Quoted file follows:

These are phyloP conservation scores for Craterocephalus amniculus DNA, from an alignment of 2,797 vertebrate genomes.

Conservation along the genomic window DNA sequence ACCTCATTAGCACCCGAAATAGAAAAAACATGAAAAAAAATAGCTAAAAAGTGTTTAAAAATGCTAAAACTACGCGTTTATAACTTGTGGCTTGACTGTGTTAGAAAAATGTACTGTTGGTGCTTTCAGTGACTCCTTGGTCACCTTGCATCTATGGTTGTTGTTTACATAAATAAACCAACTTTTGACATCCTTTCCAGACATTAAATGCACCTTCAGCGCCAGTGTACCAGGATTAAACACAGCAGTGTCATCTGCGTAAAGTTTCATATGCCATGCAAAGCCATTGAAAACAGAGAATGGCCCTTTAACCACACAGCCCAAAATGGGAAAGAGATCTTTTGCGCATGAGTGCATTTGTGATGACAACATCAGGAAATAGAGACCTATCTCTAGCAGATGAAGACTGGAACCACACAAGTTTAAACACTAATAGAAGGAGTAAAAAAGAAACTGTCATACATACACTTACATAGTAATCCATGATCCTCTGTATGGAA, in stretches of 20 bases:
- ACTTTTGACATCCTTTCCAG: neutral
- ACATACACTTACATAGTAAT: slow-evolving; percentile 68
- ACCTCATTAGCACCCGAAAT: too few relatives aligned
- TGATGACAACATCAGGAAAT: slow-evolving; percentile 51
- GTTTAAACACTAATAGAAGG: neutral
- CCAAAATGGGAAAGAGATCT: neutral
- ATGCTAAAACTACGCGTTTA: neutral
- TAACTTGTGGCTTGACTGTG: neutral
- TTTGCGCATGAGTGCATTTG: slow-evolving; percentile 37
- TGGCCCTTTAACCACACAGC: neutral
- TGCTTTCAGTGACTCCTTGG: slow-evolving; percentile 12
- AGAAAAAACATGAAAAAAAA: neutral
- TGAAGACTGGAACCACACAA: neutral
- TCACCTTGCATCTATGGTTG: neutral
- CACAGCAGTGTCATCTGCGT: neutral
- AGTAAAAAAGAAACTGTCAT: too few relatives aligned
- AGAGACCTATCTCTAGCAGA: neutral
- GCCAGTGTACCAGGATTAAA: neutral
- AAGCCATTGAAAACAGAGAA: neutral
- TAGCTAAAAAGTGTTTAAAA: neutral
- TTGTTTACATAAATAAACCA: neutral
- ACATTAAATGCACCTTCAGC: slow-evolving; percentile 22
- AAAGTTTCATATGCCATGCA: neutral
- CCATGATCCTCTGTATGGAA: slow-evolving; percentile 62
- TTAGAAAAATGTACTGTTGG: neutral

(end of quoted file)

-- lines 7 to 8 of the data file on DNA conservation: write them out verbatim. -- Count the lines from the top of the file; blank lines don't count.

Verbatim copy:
- GTTTAAACACTAATAGAAGG: neutral
- CCAAAATGGGAAAGAGATCT: neutral